Registration Dossier

Toxicological information

Basic toxicokinetics

Currently viewing:

Administrative data

Endpoint:
basic toxicokinetics
Type of information:
experimental study
Adequacy of study:
key study
Reliability:
2 (reliable with restrictions)
Rationale for reliability incl. deficiencies:
other: Report with some details lacking

Data source

Referenceopen allclose all

Reference Type:
study report
Title:
Unnamed
Year:
1979
Report Date:
1979
Reference Type:
publication
Title:
Absorption, distribution, excretion and metabolism of orally administered 14C-beta-cyclodextrin in rat.
Author:
A. Gerlóczy, A. Fónagy, P. Keresztes, L. Perlaky, J. Szejtli
Year:
1985
Bibliographic source:
Arzneimittelforschung. 1985, 35(7), 1042-7
Reference Type:
publication
Title:
Absorption and Metabolism of beta-Cyclodextrin by Rats
Author:
A. Gerlóczy, A. Fónagy, J. Szejtli
Year:
1981
Bibliographic source:
Proceedings of the first International Symposiums on Cyclodextrins (1981), J. Szetliy (ed.), Reichel, Dordrecht (1982), 101-108.

Materials and methods

Objective of study:
absorption
distribution
excretion
metabolism
Test guideline
Qualifier:
equivalent or similar to
Guideline:
OECD Guideline 417 (Toxicokinetics)
Deviations:
yes
Principles of method if other than guideline:
see Details on study design
GLP compliance:
not specified

Test material

Reference
Name:
Unnamed
Type:
Constituent
Details on test material:
Universally labelled 14C-beta-CD was synthesized in the Department of Agricultural Chemistry and Techniques, University of Technology, Budapest.
Radiolabelling:
yes
Remarks:
universally labelled 14C

Test animals

Species:
rat
Strain:
other: Wistar (Amsterdam) X Long Evans (Chester Beatty) F1 male rats and CFY female rats
Sex:
male/female
Details on test animals and environmental conditions:
Absorption study:
Wistar (Amsterdam) X Long Evans (Chester Beatty),F1 males weighing on average 200 g, were used. They received a standard rat diet and drank water ad lib.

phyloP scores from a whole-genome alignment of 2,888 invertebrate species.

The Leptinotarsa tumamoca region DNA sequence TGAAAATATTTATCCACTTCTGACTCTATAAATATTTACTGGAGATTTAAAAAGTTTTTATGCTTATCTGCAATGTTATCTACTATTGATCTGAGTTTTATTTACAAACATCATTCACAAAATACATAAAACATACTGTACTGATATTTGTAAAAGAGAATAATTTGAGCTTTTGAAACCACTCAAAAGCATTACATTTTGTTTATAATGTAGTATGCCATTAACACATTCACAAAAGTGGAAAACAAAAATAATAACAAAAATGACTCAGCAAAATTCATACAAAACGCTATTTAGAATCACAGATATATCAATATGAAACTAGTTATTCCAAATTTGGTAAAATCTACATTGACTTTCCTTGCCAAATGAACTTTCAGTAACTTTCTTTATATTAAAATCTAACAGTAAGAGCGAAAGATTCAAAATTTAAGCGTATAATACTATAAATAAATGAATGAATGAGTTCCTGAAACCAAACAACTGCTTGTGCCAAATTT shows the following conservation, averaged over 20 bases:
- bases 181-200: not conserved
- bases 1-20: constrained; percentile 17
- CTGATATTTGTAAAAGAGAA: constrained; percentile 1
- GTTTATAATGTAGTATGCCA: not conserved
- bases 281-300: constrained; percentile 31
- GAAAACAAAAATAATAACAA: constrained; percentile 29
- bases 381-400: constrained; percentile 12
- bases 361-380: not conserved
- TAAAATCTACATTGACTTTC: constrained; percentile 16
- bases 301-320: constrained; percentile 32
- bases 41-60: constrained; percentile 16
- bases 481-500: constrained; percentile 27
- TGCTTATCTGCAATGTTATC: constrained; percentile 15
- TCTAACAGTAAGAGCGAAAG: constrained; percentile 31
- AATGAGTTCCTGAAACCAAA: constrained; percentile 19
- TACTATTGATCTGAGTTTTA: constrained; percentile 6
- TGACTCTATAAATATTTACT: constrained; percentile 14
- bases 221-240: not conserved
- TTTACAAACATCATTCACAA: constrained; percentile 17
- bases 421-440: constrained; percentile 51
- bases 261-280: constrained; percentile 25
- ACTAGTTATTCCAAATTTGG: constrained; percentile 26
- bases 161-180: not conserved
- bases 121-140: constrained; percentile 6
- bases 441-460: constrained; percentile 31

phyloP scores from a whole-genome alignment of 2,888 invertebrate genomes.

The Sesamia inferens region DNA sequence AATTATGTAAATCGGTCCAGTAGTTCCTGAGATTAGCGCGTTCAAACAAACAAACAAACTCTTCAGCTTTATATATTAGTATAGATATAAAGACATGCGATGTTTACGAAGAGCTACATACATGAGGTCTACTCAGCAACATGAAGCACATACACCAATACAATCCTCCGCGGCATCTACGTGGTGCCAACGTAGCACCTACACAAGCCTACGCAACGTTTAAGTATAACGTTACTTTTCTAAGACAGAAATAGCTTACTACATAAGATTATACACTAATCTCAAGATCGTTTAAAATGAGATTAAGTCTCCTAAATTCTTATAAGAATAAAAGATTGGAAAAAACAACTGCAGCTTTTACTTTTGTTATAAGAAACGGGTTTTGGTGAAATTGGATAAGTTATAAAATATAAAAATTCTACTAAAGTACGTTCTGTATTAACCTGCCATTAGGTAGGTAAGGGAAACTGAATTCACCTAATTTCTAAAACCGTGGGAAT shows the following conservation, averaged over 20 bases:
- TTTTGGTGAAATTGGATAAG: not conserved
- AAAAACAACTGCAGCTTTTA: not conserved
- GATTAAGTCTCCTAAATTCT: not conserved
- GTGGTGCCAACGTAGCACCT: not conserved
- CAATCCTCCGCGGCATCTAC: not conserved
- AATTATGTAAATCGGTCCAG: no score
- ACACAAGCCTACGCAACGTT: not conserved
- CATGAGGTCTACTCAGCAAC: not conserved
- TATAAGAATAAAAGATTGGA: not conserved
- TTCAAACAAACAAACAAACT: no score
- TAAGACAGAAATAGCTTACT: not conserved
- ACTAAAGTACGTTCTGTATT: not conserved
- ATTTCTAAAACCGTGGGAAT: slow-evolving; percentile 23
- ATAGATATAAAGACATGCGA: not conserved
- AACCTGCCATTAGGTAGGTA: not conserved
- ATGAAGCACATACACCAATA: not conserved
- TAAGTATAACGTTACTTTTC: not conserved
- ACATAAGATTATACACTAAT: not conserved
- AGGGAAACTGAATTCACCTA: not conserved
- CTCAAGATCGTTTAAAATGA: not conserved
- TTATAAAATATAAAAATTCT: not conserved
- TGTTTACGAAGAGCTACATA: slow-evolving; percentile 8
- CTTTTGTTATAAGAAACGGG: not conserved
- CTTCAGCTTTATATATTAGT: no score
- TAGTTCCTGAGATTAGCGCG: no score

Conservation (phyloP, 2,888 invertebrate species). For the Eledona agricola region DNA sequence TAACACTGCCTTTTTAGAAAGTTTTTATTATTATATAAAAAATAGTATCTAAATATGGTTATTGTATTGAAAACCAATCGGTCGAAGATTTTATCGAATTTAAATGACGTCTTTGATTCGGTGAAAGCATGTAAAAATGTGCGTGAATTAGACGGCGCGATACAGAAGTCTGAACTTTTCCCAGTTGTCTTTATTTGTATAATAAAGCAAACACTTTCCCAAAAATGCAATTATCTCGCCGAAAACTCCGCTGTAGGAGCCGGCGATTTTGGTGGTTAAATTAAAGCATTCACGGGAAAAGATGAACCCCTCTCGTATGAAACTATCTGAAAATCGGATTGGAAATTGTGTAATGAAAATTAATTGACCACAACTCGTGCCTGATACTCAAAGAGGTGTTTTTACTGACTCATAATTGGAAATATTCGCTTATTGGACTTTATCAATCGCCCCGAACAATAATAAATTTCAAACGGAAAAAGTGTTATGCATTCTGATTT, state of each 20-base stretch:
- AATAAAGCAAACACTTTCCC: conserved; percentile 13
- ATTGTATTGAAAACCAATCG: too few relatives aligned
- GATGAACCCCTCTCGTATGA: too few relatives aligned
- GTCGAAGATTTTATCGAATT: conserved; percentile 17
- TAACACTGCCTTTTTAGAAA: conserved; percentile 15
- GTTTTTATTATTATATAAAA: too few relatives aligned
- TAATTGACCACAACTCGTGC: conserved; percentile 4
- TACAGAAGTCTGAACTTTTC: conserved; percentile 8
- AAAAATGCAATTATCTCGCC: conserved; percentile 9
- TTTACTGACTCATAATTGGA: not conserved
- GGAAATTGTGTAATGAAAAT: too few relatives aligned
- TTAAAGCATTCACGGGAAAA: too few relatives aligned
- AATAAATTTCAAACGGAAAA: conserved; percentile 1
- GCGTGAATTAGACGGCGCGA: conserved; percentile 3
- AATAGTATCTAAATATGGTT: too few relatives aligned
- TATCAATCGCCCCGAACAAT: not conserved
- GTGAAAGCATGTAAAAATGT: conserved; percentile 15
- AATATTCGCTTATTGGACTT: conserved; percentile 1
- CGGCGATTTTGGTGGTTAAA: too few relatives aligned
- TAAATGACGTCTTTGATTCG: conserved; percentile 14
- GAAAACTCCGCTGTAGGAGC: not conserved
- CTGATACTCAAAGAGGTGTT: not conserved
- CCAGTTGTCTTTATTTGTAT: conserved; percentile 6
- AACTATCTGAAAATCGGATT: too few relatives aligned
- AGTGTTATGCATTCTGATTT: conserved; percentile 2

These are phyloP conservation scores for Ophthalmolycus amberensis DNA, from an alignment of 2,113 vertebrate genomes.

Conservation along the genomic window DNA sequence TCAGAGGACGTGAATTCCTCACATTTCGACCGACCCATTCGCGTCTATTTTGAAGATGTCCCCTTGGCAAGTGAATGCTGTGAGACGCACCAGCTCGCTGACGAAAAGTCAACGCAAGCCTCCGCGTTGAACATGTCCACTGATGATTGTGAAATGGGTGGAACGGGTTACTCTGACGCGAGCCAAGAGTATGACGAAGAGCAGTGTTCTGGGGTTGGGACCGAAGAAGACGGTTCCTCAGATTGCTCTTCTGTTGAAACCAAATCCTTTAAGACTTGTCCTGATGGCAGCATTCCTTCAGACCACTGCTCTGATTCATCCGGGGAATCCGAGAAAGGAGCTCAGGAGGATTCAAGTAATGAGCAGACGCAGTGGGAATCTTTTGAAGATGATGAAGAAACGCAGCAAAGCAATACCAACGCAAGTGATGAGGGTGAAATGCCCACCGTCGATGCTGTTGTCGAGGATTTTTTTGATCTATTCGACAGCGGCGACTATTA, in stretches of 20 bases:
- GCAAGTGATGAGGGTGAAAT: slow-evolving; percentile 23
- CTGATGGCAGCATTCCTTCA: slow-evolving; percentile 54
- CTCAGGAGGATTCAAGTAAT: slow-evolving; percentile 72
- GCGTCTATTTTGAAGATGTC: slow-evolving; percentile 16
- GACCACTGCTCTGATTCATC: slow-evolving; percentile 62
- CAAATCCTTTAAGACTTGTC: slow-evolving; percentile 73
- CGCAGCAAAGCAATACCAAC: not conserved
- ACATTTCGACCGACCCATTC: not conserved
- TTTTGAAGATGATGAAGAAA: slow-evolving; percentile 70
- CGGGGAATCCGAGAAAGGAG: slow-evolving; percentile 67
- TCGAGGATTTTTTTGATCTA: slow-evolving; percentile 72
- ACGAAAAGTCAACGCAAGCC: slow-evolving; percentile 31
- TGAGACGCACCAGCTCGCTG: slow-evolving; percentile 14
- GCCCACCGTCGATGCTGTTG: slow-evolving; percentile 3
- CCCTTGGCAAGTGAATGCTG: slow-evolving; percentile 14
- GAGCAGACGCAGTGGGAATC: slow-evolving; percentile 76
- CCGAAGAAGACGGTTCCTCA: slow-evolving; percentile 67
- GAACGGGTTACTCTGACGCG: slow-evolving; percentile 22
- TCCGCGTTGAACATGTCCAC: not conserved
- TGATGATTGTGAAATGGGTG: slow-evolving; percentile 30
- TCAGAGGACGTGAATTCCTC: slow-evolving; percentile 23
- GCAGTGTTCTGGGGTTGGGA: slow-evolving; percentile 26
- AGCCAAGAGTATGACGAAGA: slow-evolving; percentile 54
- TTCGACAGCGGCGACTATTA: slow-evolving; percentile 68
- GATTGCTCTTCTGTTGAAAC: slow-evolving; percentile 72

Wistar (Amsterdam) X Long Evans (Chester Beatty),F1 males weighing-on average 160g, were starved for 4-8 h before treatment, and also during it; drinking water was made available ad lib. throughout.

Blood level study:
Intravenous treatment: A female CFY rat weighing 120 g was treated with 13.33 mg/kg 14C-beta-CD (309.32 kBq/kg = 8.36µCi/kg) by intravenous injection into the tail vein; the test substance was dissolved in physiological saline solution and was administered in 0.5 ml volume.
Oral treatment: One CFY female rat weighting 200 g, was staved for 24 h, under ad lib. water supply. It subsequently received a single dose of 313.5 mg/kg 14C-beta-CD (7272.72 kBq/kg = 196.56 µCi/kg) by oral route, through a gastric tube. The test substance was homogenized in 20% dextran solution, and was administered in 2.5 ml volume.

Excretion and distribution study:
A female CFYrat, 150 g in weight was given orally 36.1 mg/kg 14C-beta CD (837.31kBq/kg =22.63 µCi/kg.), homogenized. in 1 ml 20% dextran solution. Another female CFY rat, 200 g in weight, received orally 313.5 mg/kg 14C-beta CD (7272'.72 kBq/kg = 196.56 µCi/kg), homogenized in 2.5 ml 20% dextran solution. Three female CFY rats; on average 150 g in weight, received each a 1.88 mg/kg (43.66kEq/kg = 1.18 µCi/kg) oral dose of chromatographically purified 14C-beta CD, homogenized in 1.5ml 20% dextran solution.
The control rats, one OFY female weighing160g, and one Wistar R (Amsterdam) X Long Evans (Chester Beatty) Fl male, weighing 150 g, were treated orally with 12.8 mg/kg (2006.5 kBq/kg = 54.23 µCi/kg) 14C-glucose, homogenized for administration in 1 ml 20% dextran solution.


No further details available.

Administration / exposure

Route of administration:
other: oral:gavage and intravenous
Vehicle:
other: 20% dextran solution if applied orally and saline solution in case of injection
Details on exposure:
PREPARATION OF DOSING SOLUTIONS: once


DIET PREPARATION
- Rate of preparation of diet (frequency): not applicable
- Mixing appropriate amounts with (Type of food): not mentioned


VEHICLE
- Justification for use and choice of vehicle (if other than water): solubility and non-toxicity
Duration and frequency of treatment / exposure:
once
Doses / concentrations
Remarks:
Doses / Concentrations:
Absorption study:
Orally: 49.6 mg/kg 14C-beta-CD (1150.7 kBq/kg =31.1µ,Ci/ /kg) and 36.7 mg/kg 14C -beta CD (851.37 kBq/kg = 23.01 µCi/kg) (male rats)

Blood level study:
Orally: 313.5 mg/kg 14C-beta CD (7272.72 kBq/kg = 196.56 µCi/kg)